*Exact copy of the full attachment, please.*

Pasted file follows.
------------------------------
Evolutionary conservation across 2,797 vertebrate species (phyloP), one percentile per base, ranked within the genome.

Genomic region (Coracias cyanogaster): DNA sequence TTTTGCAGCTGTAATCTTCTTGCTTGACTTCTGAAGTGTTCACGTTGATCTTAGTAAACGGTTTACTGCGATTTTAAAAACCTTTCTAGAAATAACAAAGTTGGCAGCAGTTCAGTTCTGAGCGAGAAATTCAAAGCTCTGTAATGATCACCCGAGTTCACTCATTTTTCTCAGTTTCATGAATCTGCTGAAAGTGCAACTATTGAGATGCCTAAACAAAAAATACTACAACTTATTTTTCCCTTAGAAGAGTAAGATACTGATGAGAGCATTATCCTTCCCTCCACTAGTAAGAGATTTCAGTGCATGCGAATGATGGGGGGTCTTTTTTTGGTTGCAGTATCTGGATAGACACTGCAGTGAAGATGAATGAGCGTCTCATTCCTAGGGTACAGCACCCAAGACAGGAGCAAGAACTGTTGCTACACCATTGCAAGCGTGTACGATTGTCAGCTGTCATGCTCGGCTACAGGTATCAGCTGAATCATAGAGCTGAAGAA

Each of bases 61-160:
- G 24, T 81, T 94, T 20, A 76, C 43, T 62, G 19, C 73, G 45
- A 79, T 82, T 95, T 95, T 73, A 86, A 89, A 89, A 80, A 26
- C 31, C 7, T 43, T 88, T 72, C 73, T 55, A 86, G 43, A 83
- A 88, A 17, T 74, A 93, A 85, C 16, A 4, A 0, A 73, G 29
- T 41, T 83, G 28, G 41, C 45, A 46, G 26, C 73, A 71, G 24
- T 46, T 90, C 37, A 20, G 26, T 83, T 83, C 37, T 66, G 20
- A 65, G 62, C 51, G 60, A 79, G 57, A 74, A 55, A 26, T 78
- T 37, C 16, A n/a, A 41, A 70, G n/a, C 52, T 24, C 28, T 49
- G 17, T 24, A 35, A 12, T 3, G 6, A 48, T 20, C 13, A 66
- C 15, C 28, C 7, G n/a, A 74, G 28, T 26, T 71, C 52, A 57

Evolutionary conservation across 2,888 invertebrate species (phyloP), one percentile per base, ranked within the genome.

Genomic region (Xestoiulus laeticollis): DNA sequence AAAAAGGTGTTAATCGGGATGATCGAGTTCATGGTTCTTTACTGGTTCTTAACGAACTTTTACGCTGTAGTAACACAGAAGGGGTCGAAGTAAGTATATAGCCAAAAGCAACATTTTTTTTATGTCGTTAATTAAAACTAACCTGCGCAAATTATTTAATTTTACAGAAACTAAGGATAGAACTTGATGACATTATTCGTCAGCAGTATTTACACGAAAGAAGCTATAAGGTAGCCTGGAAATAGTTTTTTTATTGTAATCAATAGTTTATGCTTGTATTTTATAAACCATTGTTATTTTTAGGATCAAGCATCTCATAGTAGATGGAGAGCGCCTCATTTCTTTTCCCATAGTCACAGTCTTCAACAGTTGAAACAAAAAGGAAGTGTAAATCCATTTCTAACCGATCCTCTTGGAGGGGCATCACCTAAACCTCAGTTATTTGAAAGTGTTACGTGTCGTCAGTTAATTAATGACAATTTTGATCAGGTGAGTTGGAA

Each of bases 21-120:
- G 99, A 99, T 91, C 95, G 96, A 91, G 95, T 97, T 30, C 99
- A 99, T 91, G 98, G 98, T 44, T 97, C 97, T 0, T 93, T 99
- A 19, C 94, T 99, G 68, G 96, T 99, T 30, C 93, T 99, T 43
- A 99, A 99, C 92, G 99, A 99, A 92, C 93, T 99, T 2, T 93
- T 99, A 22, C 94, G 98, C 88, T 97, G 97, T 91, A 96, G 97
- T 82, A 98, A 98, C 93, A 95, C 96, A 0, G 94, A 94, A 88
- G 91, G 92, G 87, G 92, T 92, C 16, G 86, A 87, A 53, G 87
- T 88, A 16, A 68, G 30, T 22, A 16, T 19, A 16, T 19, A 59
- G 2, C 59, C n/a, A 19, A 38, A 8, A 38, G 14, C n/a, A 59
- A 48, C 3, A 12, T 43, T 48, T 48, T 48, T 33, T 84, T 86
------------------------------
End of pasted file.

Evolutionary conservation across 2,797 vertebrate species (phyloP), one percentile per base, ranked within the genome.

Genomic region (Coracias cyanogaster): DNA sequence TTTTGCAGCTGTAATCTTCTTGCTTGACTTCTGAAGTGTTCACGTTGATCTTAGTAAACGGTTTACTGCGATTTTAAAAACCTTTCTAGAAATAACAAAGTTGGCAGCAGTTCAGTTCTGAGCGAGAAATTCAAAGCTCTGTAATGATCACCCGAGTTCACTCATTTTTCTCAGTTTCATGAATCTGCTGAAAGTGCAACTATTGAGATGCCTAAACAAAAAATACTACAACTTATTTTTCCCTTAGAAGAGTAAGATACTGATGAGAGCATTATCCTTCCCTCCACTAGTAAGAGATTTCAGTGCATGCGAATGATGGGGGGTCTTTTTTTGGTTGCAGTATCTGGATAGACACTGCAGTGAAGATGAATGAGCGTCTCATTCCTAGGGTACAGCACCCAAGACAGGAGCAAGAACTGTTGCTACACCATTGCAAGCGTGTACGATTGTCAGCTGTCATGCTCGGCTACAGGTATCAGCTGAATCATAGAGCTGAAGAA

Each of bases 61-160:
- G 24, T 81, T 94, T 20, A 76, C 43, T 62, G 19, C 73, G 45
- A 79, T 82, T 95, T 95, T 73, A 86, A 89, A 89, A 80, A 26
- C 31, C 7, T 43, T 88, T 72, C 73, T 55, A 86, G 43, A 83
- A 88, A 17, T 74, A 93, A 85, C 16, A 4, A 0, A 73, G 29
- T 41, T 83, G 28, G 41, C 45, A 46, G 26, C 73, A 71, G 24
- T 46, T 90, C 37, A 20, G 26, T 83, T 83, C 37, T 66, G 20
- A 65, G 62, C 51, G 60, A 79, G 57, A 74, A 55, A 26, T 78
- T 37, C 16, A n/a, A 41, A 70, G n/a, C 52, T 24, C 28, T 49
- G 17, T 24, A 35, A 12, T 3, G 6, A 48, T 20, C 13, A 66
- C 15, C 28, C 7, G n/a, A 74, G 28, T 26, T 71, C 52, A 57

Evolutionary conservation across 2,888 invertebrate species (phyloP), one percentile per base, ranked within the genome.

Genomic region (Xestoiulus laeticollis): DNA sequence AAAAAGGTGTTAATCGGGATGATCGAGTTCATGGTTCTTTACTGGTTCTTAACGAACTTTTACGCTGTAGTAACACAGAAGGGGTCGAAGTAAGTATATAGCCAAAAGCAACATTTTTTTTATGTCGTTAATTAAAACTAACCTGCGCAAATTATTTAATTTTACAGAAACTAAGGATAGAACTTGATGACATTATTCGTCAGCAGTATTTACACGAAAGAAGCTATAAGGTAGCCTGGAAATAGTTTTTTTATTGTAATCAATAGTTTATGCTTGTATTTTATAAACCATTGTTATTTTTAGGATCAAGCATCTCATAGTAGATGGAGAGCGCCTCATTTCTTTTCCCATAGTCACAGTCTTCAACAGTTGAAACAAAAAGGAAGTGTAAATCCATTTCTAACCGATCCTCTTGGAGGGGCATCACCTAAACCTCAGTTATTTGAAAGTGTTACGTGTCGTCAGTTAATTAATGACAATTTTGATCAGGTGAGTTGGAA

Each of bases 21-120:
- G 99, A 99, T 91, C 95, G 96, A 91, G 95, T 97, T 30, C 99
- A 99, T 91, G 98, G 98, T 44, T 97, C 97, T 0, T 93, T 99
- A 19, C 94, T 99, G 68, G 96, T 99, T 30, C 93, T 99, T 43
- A 99, A 99, C 92, G 99, A 99, A 92, C 93, T 99, T 2, T 93
- T 99, A 22, C 94, G 98, C 88, T 97, G 97, T 91, A 96, G 97
- T 82, A 98, A 98, C 93, A 95, C 96, A 0, G 94, A 94, A 88
- G 91, G 92, G 87, G 92, T 92, C 16, G 86, A 87, A 53, G 87
- T 88, A 16, A 68, G 30, T 22, A 16, T 19, A 16, T 19, A 59
- G 2, C 59, C n/a, A 19, A 38, A 8, A 38, G 14, C n/a, A 59
- A 48, C 3, A 12, T 43, T 48, T 48, T 48, T 33, T 84, T 86